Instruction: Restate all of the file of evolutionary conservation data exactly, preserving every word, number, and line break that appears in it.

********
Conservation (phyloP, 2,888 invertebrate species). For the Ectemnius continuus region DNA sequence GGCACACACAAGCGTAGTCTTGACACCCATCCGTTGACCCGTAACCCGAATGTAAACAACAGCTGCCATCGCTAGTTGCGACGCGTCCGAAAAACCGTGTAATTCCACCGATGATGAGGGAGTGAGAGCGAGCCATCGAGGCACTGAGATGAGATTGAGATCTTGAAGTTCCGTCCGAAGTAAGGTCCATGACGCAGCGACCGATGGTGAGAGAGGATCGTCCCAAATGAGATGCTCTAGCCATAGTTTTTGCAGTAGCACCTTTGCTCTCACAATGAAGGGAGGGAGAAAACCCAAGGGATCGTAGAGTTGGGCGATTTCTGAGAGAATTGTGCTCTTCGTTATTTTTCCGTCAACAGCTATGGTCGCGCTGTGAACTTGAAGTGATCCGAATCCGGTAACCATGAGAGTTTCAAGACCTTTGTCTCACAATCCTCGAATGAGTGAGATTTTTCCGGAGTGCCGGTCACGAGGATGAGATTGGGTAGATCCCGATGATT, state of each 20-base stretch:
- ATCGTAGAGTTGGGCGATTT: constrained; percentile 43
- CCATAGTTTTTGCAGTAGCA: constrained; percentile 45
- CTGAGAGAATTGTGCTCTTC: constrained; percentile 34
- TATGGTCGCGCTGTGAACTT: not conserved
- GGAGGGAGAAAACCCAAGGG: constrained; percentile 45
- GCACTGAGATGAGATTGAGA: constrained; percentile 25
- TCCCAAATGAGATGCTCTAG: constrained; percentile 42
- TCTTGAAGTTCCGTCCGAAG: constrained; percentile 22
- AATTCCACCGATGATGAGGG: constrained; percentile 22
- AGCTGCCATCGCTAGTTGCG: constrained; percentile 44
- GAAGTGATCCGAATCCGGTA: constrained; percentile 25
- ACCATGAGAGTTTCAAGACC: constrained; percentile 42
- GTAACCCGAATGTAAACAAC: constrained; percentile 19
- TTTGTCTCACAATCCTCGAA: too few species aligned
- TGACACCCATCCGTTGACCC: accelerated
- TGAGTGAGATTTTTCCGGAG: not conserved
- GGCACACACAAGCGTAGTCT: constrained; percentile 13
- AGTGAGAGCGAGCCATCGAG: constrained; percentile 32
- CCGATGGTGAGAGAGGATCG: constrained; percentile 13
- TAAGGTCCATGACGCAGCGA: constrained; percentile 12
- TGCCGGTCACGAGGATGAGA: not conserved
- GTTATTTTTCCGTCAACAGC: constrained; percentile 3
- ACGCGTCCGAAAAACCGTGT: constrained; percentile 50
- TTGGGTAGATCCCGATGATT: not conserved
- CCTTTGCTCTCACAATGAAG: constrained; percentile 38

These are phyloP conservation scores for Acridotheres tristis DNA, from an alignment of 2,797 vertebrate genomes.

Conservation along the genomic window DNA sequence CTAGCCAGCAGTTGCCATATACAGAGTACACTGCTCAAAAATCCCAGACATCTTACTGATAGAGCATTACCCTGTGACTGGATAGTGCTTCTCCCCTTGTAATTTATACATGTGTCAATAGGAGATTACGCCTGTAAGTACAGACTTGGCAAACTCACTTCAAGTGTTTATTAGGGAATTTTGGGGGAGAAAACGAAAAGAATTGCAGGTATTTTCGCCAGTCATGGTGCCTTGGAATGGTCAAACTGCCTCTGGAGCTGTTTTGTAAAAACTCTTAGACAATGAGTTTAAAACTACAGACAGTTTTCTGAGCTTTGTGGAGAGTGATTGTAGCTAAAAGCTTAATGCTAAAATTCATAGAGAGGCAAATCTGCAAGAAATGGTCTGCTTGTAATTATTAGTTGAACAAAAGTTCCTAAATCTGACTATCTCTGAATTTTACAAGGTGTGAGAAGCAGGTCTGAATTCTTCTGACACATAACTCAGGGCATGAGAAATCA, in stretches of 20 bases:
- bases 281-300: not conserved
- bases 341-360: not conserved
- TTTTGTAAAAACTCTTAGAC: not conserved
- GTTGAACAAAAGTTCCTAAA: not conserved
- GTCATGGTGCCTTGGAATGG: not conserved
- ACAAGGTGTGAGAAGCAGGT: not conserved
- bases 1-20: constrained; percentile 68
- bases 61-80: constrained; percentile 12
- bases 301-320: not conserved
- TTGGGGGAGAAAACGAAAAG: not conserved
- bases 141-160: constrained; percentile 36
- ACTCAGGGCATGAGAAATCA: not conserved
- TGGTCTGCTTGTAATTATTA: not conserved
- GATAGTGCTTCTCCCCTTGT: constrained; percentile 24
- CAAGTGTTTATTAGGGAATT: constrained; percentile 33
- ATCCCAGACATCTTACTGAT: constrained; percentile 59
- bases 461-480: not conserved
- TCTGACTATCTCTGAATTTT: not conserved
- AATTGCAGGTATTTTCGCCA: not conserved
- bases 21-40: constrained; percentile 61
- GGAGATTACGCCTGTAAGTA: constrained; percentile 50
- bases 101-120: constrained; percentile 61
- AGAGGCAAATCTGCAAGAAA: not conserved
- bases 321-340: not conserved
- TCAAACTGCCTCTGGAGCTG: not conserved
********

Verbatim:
Conservation (phyloP, 2,888 invertebrate species). For the Ectemnius continuus region DNA sequence GGCACACACAAGCGTAGTCTTGACACCCATCCGTTGACCCGTAACCCGAATGTAAACAACAGCTGCCATCGCTAGTTGCGACGCGTCCGAAAAACCGTGTAATTCCACCGATGATGAGGGAGTGAGAGCGAGCCATCGAGGCACTGAGATGAGATTGAGATCTTGAAGTTCCGTCCGAAGTAAGGTCCATGACGCAGCGACCGATGGTGAGAGAGGATCGTCCCAAATGAGATGCTCTAGCCATAGTTTTTGCAGTAGCACCTTTGCTCTCACAATGAAGGGAGGGAGAAAACCCAAGGGATCGTAGAGTTGGGCGATTTCTGAGAGAATTGTGCTCTTCGTTATTTTTCCGTCAACAGCTATGGTCGCGCTGTGAACTTGAAGTGATCCGAATCCGGTAACCATGAGAGTTTCAAGACCTTTGTCTCACAATCCTCGAATGAGTGAGATTTTTCCGGAGTGCCGGTCACGAGGATGAGATTGGGTAGATCCCGATGATT, state of each 20-base stretch:
- ATCGTAGAGTTGGGCGATTT: constrained; percentile 43
- CCATAGTTTTTGCAGTAGCA: constrained; percentile 45
- CTGAGAGAATTGTGCTCTTC: constrained; percentile 34
- TATGGTCGCGCTGTGAACTT: not conserved
- GGAGGGAGAAAACCCAAGGG: constrained; percentile 45
- GCACTGAGATGAGATTGAGA: constrained; percentile 25
- TCCCAAATGAGATGCTCTAG: constrained; percentile 42
- TCTTGAAGTTCCGTCCGAAG: constrained; percentile 22
- AATTCCACCGATGATGAGGG: constrained; percentile 22
- AGCTGCCATCGCTAGTTGCG: constrained; percentile 44
- GAAGTGATCCGAATCCGGTA: constrained; percentile 25
- ACCATGAGAGTTTCAAGACC: constrained; percentile 42
- GTAACCCGAATGTAAACAAC: constrained; percentile 19
- TTTGTCTCACAATCCTCGAA: too few species aligned
- TGACACCCATCCGTTGACCC: accelerated
- TGAGTGAGATTTTTCCGGAG: not conserved
- GGCACACACAAGCGTAGTCT: constrained; percentile 13
- AGTGAGAGCGAGCCATCGAG: constrained; percentile 32
- CCGATGGTGAGAGAGGATCG: constrained; percentile 13
- TAAGGTCCATGACGCAGCGA: constrained; percentile 12
- TGCCGGTCACGAGGATGAGA: not conserved
- GTTATTTTTCCGTCAACAGC: constrained; percentile 3
- ACGCGTCCGAAAAACCGTGT: constrained; percentile 50
- TTGGGTAGATCCCGATGATT: not conserved
- CCTTTGCTCTCACAATGAAG: constrained; percentile 38

These are phyloP conservation scores for Acridotheres tristis DNA, from an alignment of 2,797 vertebrate genomes.

Conservation along the genomic window DNA sequence CTAGCCAGCAGTTGCCATATACAGAGTACACTGCTCAAAAATCCCAGACATCTTACTGATAGAGCATTACCCTGTGACTGGATAGTGCTTCTCCCCTTGTAATTTATACATGTGTCAATAGGAGATTACGCCTGTAAGTACAGACTTGGCAAACTCACTTCAAGTGTTTATTAGGGAATTTTGGGGGAGAAAACGAAAAGAATTGCAGGTATTTTCGCCAGTCATGGTGCCTTGGAATGGTCAAACTGCCTCTGGAGCTGTTTTGTAAAAACTCTTAGACAATGAGTTTAAAACTACAGACAGTTTTCTGAGCTTTGTGGAGAGTGATTGTAGCTAAAAGCTTAATGCTAAAATTCATAGAGAGGCAAATCTGCAAGAAATGGTCTGCTTGTAATTATTAGTTGAACAAAAGTTCCTAAATCTGACTATCTCTGAATTTTACAAGGTGTGAGAAGCAGGTCTGAATTCTTCTGACACATAACTCAGGGCATGAGAAATCA, in stretches of 20 bases:
- bases 281-300: not conserved
- bases 341-360: not conserved
- TTTTGTAAAAACTCTTAGAC: not conserved
- GTTGAACAAAAGTTCCTAAA: not conserved
- GTCATGGTGCCTTGGAATGG: not conserved
- ACAAGGTGTGAGAAGCAGGT: not conserved
- bases 1-20: constrained; percentile 68
- bases 61-80: constrained; percentile 12
- bases 301-320: not conserved
- TTGGGGGAGAAAACGAAAAG: not conserved
- bases 141-160: constrained; percentile 36
- ACTCAGGGCATGAGAAATCA: not conserved
- TGGTCTGCTTGTAATTATTA: not conserved
- GATAGTGCTTCTCCCCTTGT: constrained; percentile 24
- CAAGTGTTTATTAGGGAATT: constrained; percentile 33
- ATCCCAGACATCTTACTGAT: constrained; percentile 59
- bases 461-480: not conserved
- TCTGACTATCTCTGAATTTT: not conserved
- AATTGCAGGTATTTTCGCCA: not conserved
- bases 21-40: constrained; percentile 61
- GGAGATTACGCCTGTAAGTA: constrained; percentile 50
- bases 101-120: constrained; percentile 61
- AGAGGCAAATCTGCAAGAAA: not conserved
- bases 321-340: not conserved
- TCAAACTGCCTCTGGAGCTG: not conserved